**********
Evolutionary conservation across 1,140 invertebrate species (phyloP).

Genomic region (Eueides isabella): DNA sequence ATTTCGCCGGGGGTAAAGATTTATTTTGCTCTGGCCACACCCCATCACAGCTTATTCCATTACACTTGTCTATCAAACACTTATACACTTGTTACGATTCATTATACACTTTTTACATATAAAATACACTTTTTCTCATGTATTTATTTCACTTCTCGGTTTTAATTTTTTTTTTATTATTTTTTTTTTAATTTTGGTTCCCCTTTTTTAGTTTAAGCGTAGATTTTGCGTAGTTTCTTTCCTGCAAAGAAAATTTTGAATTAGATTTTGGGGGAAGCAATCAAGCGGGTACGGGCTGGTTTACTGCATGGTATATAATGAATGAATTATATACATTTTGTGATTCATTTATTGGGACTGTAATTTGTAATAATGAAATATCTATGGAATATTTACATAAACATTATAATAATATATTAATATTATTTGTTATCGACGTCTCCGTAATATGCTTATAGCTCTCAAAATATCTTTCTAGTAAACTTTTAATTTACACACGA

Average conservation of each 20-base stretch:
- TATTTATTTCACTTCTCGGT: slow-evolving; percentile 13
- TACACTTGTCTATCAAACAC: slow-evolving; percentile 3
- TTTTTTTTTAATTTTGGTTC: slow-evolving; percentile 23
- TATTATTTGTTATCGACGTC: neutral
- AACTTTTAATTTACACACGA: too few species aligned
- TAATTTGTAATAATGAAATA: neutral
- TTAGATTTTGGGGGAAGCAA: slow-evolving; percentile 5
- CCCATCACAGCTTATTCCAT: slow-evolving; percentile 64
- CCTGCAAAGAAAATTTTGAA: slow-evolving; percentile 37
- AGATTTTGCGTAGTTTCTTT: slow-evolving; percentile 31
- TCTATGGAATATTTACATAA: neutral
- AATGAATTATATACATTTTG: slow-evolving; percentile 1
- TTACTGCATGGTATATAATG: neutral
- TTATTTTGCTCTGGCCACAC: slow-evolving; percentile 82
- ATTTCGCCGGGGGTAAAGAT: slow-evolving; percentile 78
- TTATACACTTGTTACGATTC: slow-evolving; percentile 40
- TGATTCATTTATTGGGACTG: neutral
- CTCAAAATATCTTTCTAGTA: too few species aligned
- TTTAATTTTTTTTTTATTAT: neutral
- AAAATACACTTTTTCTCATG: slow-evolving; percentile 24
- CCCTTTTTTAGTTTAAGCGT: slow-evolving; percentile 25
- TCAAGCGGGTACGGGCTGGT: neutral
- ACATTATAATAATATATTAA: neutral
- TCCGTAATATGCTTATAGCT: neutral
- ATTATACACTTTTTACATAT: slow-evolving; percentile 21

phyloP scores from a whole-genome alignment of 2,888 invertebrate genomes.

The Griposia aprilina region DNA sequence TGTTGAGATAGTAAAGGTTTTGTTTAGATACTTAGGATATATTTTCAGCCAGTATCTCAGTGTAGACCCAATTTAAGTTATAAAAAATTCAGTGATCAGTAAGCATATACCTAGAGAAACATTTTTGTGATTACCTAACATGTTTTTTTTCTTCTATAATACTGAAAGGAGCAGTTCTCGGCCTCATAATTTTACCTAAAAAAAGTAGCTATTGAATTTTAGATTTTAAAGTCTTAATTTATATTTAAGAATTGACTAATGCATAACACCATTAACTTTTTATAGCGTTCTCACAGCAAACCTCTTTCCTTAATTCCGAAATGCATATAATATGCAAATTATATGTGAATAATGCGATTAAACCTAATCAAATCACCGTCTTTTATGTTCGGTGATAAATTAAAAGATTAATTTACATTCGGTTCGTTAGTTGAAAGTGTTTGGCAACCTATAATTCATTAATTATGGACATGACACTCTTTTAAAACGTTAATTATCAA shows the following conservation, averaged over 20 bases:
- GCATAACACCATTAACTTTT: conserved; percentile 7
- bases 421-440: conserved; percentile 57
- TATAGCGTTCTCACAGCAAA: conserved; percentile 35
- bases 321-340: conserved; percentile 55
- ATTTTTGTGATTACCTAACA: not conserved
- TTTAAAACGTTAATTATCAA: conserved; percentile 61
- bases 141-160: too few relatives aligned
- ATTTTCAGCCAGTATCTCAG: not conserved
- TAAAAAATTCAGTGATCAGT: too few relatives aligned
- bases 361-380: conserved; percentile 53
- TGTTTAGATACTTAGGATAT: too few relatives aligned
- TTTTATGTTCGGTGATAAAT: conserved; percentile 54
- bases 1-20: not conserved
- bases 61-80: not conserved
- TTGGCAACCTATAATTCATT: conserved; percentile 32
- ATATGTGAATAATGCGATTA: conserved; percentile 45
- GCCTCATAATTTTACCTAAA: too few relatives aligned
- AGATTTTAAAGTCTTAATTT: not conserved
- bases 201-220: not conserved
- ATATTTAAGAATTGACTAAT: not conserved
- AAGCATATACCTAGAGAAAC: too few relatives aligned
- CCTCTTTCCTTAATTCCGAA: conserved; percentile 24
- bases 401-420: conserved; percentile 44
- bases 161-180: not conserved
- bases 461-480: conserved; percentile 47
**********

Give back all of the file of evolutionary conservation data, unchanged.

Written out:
Evolutionary conservation across 1,140 invertebrate species (phyloP).

Genomic region (Eueides isabella): DNA sequence ATTTCGCCGGGGGTAAAGATTTATTTTGCTCTGGCCACACCCCATCACAGCTTATTCCATTACACTTGTCTATCAAACACTTATACACTTGTTACGATTCATTATACACTTTTTACATATAAAATACACTTTTTCTCATGTATTTATTTCACTTCTCGGTTTTAATTTTTTTTTTATTATTTTTTTTTTAATTTTGGTTCCCCTTTTTTAGTTTAAGCGTAGATTTTGCGTAGTTTCTTTCCTGCAAAGAAAATTTTGAATTAGATTTTGGGGGAAGCAATCAAGCGGGTACGGGCTGGTTTACTGCATGGTATATAATGAATGAATTATATACATTTTGTGATTCATTTATTGGGACTGTAATTTGTAATAATGAAATATCTATGGAATATTTACATAAACATTATAATAATATATTAATATTATTTGTTATCGACGTCTCCGTAATATGCTTATAGCTCTCAAAATATCTTTCTAGTAAACTTTTAATTTACACACGA

Average conservation of each 20-base stretch:
- TATTTATTTCACTTCTCGGT: slow-evolving; percentile 13
- TACACTTGTCTATCAAACAC: slow-evolving; percentile 3
- TTTTTTTTTAATTTTGGTTC: slow-evolving; percentile 23
- TATTATTTGTTATCGACGTC: neutral
- AACTTTTAATTTACACACGA: too few species aligned
- TAATTTGTAATAATGAAATA: neutral
- TTAGATTTTGGGGGAAGCAA: slow-evolving; percentile 5
- CCCATCACAGCTTATTCCAT: slow-evolving; percentile 64
- CCTGCAAAGAAAATTTTGAA: slow-evolving; percentile 37
- AGATTTTGCGTAGTTTCTTT: slow-evolving; percentile 31
- TCTATGGAATATTTACATAA: neutral
- AATGAATTATATACATTTTG: slow-evolving; percentile 1
- TTACTGCATGGTATATAATG: neutral
- TTATTTTGCTCTGGCCACAC: slow-evolving; percentile 82
- ATTTCGCCGGGGGTAAAGAT: slow-evolving; percentile 78
- TTATACACTTGTTACGATTC: slow-evolving; percentile 40
- TGATTCATTTATTGGGACTG: neutral
- CTCAAAATATCTTTCTAGTA: too few species aligned
- TTTAATTTTTTTTTTATTAT: neutral
- AAAATACACTTTTTCTCATG: slow-evolving; percentile 24
- CCCTTTTTTAGTTTAAGCGT: slow-evolving; percentile 25
- TCAAGCGGGTACGGGCTGGT: neutral
- ACATTATAATAATATATTAA: neutral
- TCCGTAATATGCTTATAGCT: neutral
- ATTATACACTTTTTACATAT: slow-evolving; percentile 21

phyloP scores from a whole-genome alignment of 2,888 invertebrate genomes.

The Griposia aprilina region DNA sequence TGTTGAGATAGTAAAGGTTTTGTTTAGATACTTAGGATATATTTTCAGCCAGTATCTCAGTGTAGACCCAATTTAAGTTATAAAAAATTCAGTGATCAGTAAGCATATACCTAGAGAAACATTTTTGTGATTACCTAACATGTTTTTTTTCTTCTATAATACTGAAAGGAGCAGTTCTCGGCCTCATAATTTTACCTAAAAAAAGTAGCTATTGAATTTTAGATTTTAAAGTCTTAATTTATATTTAAGAATTGACTAATGCATAACACCATTAACTTTTTATAGCGTTCTCACAGCAAACCTCTTTCCTTAATTCCGAAATGCATATAATATGCAAATTATATGTGAATAATGCGATTAAACCTAATCAAATCACCGTCTTTTATGTTCGGTGATAAATTAAAAGATTAATTTACATTCGGTTCGTTAGTTGAAAGTGTTTGGCAACCTATAATTCATTAATTATGGACATGACACTCTTTTAAAACGTTAATTATCAA shows the following conservation, averaged over 20 bases:
- GCATAACACCATTAACTTTT: conserved; percentile 7
- bases 421-440: conserved; percentile 57
- TATAGCGTTCTCACAGCAAA: conserved; percentile 35
- bases 321-340: conserved; percentile 55
- ATTTTTGTGATTACCTAACA: not conserved
- TTTAAAACGTTAATTATCAA: conserved; percentile 61
- bases 141-160: too few relatives aligned
- ATTTTCAGCCAGTATCTCAG: not conserved
- TAAAAAATTCAGTGATCAGT: too few relatives aligned
- bases 361-380: conserved; percentile 53
- TGTTTAGATACTTAGGATAT: too few relatives aligned
- TTTTATGTTCGGTGATAAAT: conserved; percentile 54
- bases 1-20: not conserved
- bases 61-80: not conserved
- TTGGCAACCTATAATTCATT: conserved; percentile 32
- ATATGTGAATAATGCGATTA: conserved; percentile 45
- GCCTCATAATTTTACCTAAA: too few relatives aligned
- AGATTTTAAAGTCTTAATTT: not conserved
- bases 201-220: not conserved
- ATATTTAAGAATTGACTAAT: not conserved
- AAGCATATACCTAGAGAAAC: too few relatives aligned
- CCTCTTTCCTTAATTCCGAA: conserved; percentile 24
- bases 401-420: conserved; percentile 44
- bases 161-180: not conserved
- bases 461-480: conserved; percentile 47